More than 30 families have indicated they intend starting legal proceedings against a creche chain where children were mistreated.
That figure is expected to rise further in the coming weeks after a large group of concerned parents met lawyers and counsellors on Thursday night to discuss their options.
All the parents had children at the Hyde and Seek chain in Dublin, which was at the centre of a damning undercover expose broadcast by RTE last week.
Solicitor Kathrin Coleman, of Coleman Legal Partners - whose representatives were at the meeting - said she had received instructions from upwards of 30 families to issue proceedings against the creche and named individuals.
"That figure is expected to grow in the near future," she said.
Ms Coleman's firm also acted for families who were affected by a previous RTE documentary, A Breach Of Trust, which exposed mistreatment in creches in 2013.
In 2016, settlements totalling more than €1m were approved by the High Court arising from that documentary.
Payouts of between €40,000 and €75,000 each were approved by Mr Justice Kevin Cross.
A source at the meeting described the atmosphere as "emotional", with parents expressing anger and sorrow over what had happened.
The programme showed how milk for children was diluted with water, while cheap noodles were served instead of a vegetable dish advertised on a menu given to parents.
It revealed children were held down to make them go to sleep, shouted at and left to cry. Cramped sleeping conditions were also exposed.
Footage showed one child was left in his high chair for up to 40 minutes after feeding time. There were also breaches of safety, including blocked fire exits and a lack of garda vetting of staff.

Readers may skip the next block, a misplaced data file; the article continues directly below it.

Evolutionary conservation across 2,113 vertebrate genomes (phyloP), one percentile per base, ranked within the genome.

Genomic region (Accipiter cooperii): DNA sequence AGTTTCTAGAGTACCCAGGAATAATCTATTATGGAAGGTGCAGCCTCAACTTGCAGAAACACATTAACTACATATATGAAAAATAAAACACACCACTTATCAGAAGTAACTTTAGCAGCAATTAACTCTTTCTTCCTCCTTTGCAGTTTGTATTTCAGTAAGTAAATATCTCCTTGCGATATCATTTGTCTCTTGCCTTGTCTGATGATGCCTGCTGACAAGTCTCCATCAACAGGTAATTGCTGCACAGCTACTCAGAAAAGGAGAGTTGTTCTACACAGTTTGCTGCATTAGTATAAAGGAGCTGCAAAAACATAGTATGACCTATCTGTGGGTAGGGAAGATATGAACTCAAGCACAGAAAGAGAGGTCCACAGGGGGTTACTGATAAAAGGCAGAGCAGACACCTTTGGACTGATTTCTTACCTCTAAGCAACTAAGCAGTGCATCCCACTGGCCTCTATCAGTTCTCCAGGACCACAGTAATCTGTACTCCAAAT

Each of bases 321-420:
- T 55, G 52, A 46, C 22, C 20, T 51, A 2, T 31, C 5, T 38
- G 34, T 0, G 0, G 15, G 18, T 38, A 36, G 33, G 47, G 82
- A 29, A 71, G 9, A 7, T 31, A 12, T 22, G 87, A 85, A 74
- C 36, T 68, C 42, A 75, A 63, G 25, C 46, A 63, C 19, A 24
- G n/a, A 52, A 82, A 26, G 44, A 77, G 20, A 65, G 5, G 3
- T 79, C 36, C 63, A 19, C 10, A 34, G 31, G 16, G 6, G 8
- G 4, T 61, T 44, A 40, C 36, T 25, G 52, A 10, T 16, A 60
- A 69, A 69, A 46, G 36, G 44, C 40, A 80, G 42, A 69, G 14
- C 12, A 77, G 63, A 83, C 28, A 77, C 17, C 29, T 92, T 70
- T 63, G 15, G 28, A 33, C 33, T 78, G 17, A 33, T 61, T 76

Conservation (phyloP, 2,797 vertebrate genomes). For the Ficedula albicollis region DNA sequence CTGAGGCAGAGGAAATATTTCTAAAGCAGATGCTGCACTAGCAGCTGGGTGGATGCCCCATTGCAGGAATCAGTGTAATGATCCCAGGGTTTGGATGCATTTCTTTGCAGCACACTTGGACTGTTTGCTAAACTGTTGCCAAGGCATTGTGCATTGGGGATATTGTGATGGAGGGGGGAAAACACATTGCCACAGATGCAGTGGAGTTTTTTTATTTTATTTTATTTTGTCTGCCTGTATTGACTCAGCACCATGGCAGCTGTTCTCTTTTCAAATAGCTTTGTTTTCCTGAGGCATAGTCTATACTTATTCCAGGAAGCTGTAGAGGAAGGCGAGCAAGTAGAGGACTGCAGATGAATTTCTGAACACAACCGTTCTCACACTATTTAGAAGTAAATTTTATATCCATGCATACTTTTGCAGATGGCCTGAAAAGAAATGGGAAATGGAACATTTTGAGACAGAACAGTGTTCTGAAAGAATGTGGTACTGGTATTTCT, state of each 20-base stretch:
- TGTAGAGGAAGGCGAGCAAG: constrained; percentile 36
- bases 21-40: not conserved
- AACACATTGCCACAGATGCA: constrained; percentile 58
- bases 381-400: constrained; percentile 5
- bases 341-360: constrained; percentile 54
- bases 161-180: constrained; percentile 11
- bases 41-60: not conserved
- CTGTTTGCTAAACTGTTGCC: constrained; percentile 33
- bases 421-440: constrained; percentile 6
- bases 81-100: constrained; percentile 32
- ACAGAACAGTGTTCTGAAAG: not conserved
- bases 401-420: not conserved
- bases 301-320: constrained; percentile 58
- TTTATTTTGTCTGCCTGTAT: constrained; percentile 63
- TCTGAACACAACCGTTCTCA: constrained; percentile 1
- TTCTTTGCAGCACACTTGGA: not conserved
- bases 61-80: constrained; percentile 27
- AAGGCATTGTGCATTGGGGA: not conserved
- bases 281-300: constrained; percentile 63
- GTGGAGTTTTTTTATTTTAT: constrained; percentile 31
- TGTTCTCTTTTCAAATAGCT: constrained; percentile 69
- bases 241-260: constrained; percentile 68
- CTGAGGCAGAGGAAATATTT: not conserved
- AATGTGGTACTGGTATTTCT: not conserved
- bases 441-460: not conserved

Due to the numbers involved, the lawsuits are likely to be taken as a multi-party action and will require case management by the courts.
The matter is also being examined by gardai, who have taken possession of footage and have appealed for parents or guardians who have complaints to contact them.
The Hyde and Seek chain is run by husband and wife Peter and Anne Davy and has facilities in Glasnevin, Tolka Road and Shaw Street.
Ahead of the broadcast, Hyde and Seek announced that Anne Davy would be stepping back from "all front-line work" at the company's creche in Tolka Road.
It also said external consultants would be called in to look at the service. The nursery chain insisted the overall picture painted by the programme did not reflect "who we are" but accepted there were specific issues it needed to address.
Ms Davy was previously fined €1,200 in March 2005 for failing to provide adequate safeguards and supervision for a three-year-old boy during an outing in Fairview Park.
At the time, she operated the Giggles Creche and Montessori based in Tolka Road.
Earlier this week, Tusla officials told the Oireachtas Committee on Children and Youth Affairs there were 37 services around the country that were the subject of serious concerns.
It emerged at the hearing that Tusla did not have the power to close down a creche, an issue now being examined by the Department of Children.